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Music – Hassan Hakmoun

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Hakmoun is one of the most notable figures in contemporary Moroccan music. Today he is working to create a new style of the Gnawa dance.

Hakmoun’s remarkable journey began in Marrakesh, Morocco, in 1963. Like many Moroccans, he comes from a family of mixed Berber and Arab ancestry. He also bears the heritage of the Gnawa, people brought to Morocco centuries ago as slaves from West and East Africa. The origins of Gnawa are complex and mysterious. The gimbri itself is a very large lute found throughout West Africa, but Gnawa lore also speaks of origins as far flung as Sudan and Ethiopia. Eventually, the Gnawa emerged as a distinctly Moroccan spiritual community that uses music, dance, and other arts as a means of healing. Hakmoun’s mother was a mystic healer known throughout Marrakesh for her derdeba trance ceremonies, often all-night affairs involving hypnotic playing and chanting to exorcise spirits. “My mother performed ceremonies,” recalls Hakmoun. People came to her because she read cards and palms. If somebody wasn’t well, she performed a ceremony: a healing ceremony.”

Hakmoun’s parents wanted him to go to school to get an education, but, from as far back as he can remember, he wanted to play music. “I started music at a really young age. I took it seriously at about age seven. All Gnawa people respect the gimbri, as if it were a holy instrument. I started learning to sing, dance, and to play drums. I made my first gimbri from an olive oil tin, and I practiced without anybody knowing. Then I bought one and started practicing on the roof of my house, because I didn’t want my family to know. By the age of 14, I had mastered the music. I knew it all,” he said.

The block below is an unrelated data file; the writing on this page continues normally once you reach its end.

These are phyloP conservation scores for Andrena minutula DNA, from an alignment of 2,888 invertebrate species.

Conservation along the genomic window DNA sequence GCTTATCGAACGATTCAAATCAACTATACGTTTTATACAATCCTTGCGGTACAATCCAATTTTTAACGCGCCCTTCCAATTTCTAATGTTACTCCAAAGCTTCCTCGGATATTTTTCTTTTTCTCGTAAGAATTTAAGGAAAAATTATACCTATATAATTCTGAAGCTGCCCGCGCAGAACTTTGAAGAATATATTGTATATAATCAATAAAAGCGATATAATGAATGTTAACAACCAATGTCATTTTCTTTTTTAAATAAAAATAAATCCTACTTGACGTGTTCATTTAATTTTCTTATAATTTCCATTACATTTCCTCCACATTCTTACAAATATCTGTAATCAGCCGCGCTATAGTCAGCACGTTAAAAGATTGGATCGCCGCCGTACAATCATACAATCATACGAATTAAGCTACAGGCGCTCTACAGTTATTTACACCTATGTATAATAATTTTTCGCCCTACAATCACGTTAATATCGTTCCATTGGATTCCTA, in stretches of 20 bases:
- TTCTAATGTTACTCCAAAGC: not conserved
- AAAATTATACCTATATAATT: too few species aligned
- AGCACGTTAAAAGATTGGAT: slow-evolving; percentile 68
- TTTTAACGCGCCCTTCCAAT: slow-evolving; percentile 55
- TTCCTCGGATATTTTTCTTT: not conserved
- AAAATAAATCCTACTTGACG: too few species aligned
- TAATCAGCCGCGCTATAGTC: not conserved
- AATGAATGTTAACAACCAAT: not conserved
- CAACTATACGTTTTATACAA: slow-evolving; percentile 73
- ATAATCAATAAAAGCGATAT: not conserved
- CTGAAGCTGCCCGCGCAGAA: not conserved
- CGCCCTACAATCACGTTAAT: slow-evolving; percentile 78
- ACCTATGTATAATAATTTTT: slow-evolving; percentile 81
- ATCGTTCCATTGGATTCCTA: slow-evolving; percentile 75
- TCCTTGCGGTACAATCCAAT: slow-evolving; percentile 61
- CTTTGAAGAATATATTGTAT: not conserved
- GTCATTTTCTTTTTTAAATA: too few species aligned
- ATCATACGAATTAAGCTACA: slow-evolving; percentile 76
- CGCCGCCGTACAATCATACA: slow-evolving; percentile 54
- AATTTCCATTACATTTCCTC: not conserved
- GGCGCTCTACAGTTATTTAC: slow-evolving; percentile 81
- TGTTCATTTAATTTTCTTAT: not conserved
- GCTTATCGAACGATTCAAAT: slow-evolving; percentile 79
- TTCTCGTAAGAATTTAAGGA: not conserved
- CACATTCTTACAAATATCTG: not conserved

Hakmoun’s family was enraged when they discovered young Hassan playing music on the street. Eventually, his mother recognized his talent and accepted his choice and he began to accompany her in ceremonies. His father had an emotional breakdown and was confined to a state hospital. Hakmoun went to work, putting together a four-piece group with a brother and some close friends, and touring all over Morocco, playing at ceremonies and earning money to bring back to their families.

When Hakmoun had put aside enough money to go the United States and perform with his Gnawa group in New York, he decided to live there. Hakmoun made his U.S. debut in 1987, at the Lincoln Centre in New York City with Etian and Blanca Lee’s Trio Gna & Nomadas dance group. He quickly became a regular attraction in New York’s rock, jazz, and fusion scenes, with a following who appreciated his spanning multiple genres with his spiritually charged voice and playing style. For both musical and commercial reasons, Hakmoun began to expand his musical range, adding American sounds to the Moroccan form. This led him to form the group Zahar, which means ‘luck’, whose music fused elements of rock and jazz with African styles, resulting in a completely new sound.
However, for Hakmoun, Zahar was just a phase. By 1996, when he released Life Around the World (Alula) he was back to a more acoustic format.
With The Gift (2002), he wanted to produce an album about the past, the present, and the future of Gnawa. He recorded the album in Marrakesh, New York, and Los Angeles. In it, The Gift was a thankful song about life’s blessings. Like Seven Seconds, The Gift is slow and reflective. Its rhythm and melody owe more than a little to the weighty ballads of Peter Gabriel and there is a yearning, rock angst in its refrain. Hakmoun’s idea was for pop listeners to discover African music and Gnawa tradition through The Gift.

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In 2003, The Gift received an INDIE award for “Best Contemporary World Music Recording” from the Association for Independent Music.
During the years, Hakmoun also composed and recorded for several films such as Rendezvous in Samarkand directed by Tim Bridwell, The Past and the Present of Djemma El Fna by Steve Montgomery, and the documentary Footsteps in Africa.

Today, Hakmoun continues to record and perform in major festivals and venues around the globe, as well as to give master workshops in universities. Most recently, Hakmoun started a project collaborating with percussive dancers to create a new style of the Gnawa dance.
Halima Ghazal

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